So you’ve decided that a cheap bike is right for you and you are right for a cheap bike but now you ask; What kind of cheap bike should I get? The answer is: a mountain bike. See how simple that was.
OK, it’s not quite that simple. The real question is; Where will you be riding your new bike? Of course since you are not currently riding a bike you probably have no idea where you will be riding. Will you be cruising seaside, climbing goat paths in the foothills, will you touring across the continent, or just going to work? How do you decide?
The only way to truly decide where you want to ride is try a bit of each, but that takes a lot of time and money. So the solution would seem to be to buy a bike that can do it all. So you need to buy a mountain bike. (Where have I heard that before.) Of course there is no bike that is good at everything, but I’d rather ride a mountain bike on the road than a road bike on a mountain trail.
Do not however buy a cheap bike that has dual suspension. This is one area where I agree with the bike snobs. Front suspension is pretty easy to design and understand so it can be made fairly well fairly cheaply. Rear suspension on a bike on the other hand is a very complicated system and cutting corners should not be trusted. The little extra bit of cushion you might get from a rear suspension is not worth risking your safety for.
That all being said, if you are absolutely sure that you aren’t going to forging your own trail out in the wilderness you may want a hybrid bike. No, not like a Prius. A hybrid bike is mostly a mountain bike made for pavement. These are sometimes called commuter or city bikes. They are generally more rugged, an thus heavier, than road bikes. They also have lower gearing than road bikes to better suit the stop-and-go riding.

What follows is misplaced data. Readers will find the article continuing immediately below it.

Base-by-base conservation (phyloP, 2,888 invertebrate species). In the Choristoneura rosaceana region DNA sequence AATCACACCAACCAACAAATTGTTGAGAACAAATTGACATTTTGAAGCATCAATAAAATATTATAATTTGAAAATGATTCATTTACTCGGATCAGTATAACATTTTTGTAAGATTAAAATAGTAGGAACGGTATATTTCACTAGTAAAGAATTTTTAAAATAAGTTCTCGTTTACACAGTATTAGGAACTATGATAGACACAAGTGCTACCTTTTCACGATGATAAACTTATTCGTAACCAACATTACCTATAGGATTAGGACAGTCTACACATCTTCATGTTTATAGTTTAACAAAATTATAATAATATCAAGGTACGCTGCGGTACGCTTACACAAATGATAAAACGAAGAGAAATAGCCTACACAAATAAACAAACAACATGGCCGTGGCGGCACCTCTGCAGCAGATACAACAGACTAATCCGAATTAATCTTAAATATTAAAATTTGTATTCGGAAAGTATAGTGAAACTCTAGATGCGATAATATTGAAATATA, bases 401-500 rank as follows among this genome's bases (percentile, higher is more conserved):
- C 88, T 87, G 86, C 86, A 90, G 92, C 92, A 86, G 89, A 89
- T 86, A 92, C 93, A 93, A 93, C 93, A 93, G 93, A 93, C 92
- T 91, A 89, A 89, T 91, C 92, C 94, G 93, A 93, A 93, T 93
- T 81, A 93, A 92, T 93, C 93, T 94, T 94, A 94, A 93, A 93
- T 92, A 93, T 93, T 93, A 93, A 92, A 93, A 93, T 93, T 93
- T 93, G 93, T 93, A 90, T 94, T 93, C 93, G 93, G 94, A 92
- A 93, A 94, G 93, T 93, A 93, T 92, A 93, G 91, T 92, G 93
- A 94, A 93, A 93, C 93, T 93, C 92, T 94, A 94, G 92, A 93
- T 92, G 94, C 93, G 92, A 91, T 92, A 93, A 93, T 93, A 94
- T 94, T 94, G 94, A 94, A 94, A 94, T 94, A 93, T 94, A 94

Speaking of gearing, does the idea of shifting scare you? Are you afraid you’ll get stuck in the wrong gear and be unable to pedal or be pedaling your ass off and getting nowhere? You are not alone. There are many styles of single gear bikes for adults. If you don’t mind going slow and having to work harder than a cruiser bike might be for you. The maintenance required on a single speed bike is considerably less because there is so much less that can go wrong.
But what if you want to go fast? The fastest bikes are road bikes. Actually the fastest bikes are full-bodied recumbent bikes ridden by Olympic sprinters but that’s outside of the cheap bike realm. Road bikes are made for the open road and going zoom zoom. They tend to have the most gears and be the lightest. The price of that lightness is that the bikes are fragile little maintenance whores. This isn’t a problem for tinkerers like myself but if you don’t think adjusting derailleurs after every other ride sounds like fun, you might want to avoid the road bike.
Then to confuse things even more, what if you are a commuter and only want to ride part of the way. If so, a folding bike is for you. Unlike full-size bikes you can always take a folding bike with you on just about any bus, train or ferry. They are a great solution for avoiding the dreaded catching a connection problem. They aren’t as comfortable, rugged or handle as well as full-size bikes but nothing beats their convenience.
I should make mention here of tandem bikes or bicycles built for two. If you and your spouse are considering getting one of these please seek professional help as soon as possible. Don’t do it. No good can come from this. I’m sure there are couples out there somewhere who have tandems and love them but they should be ignored because they are undoubtedly insane. Get matching bikes instead. You will both be much happier.
So have I confused you enough in my attempt to answer this unanswerable question? Please post questions or comments and maybe we can all come to a better consensus on what works where.
Over the next several weeks I’ll be posting reviews of different cheap bikes. I hope that will also help you make a decision.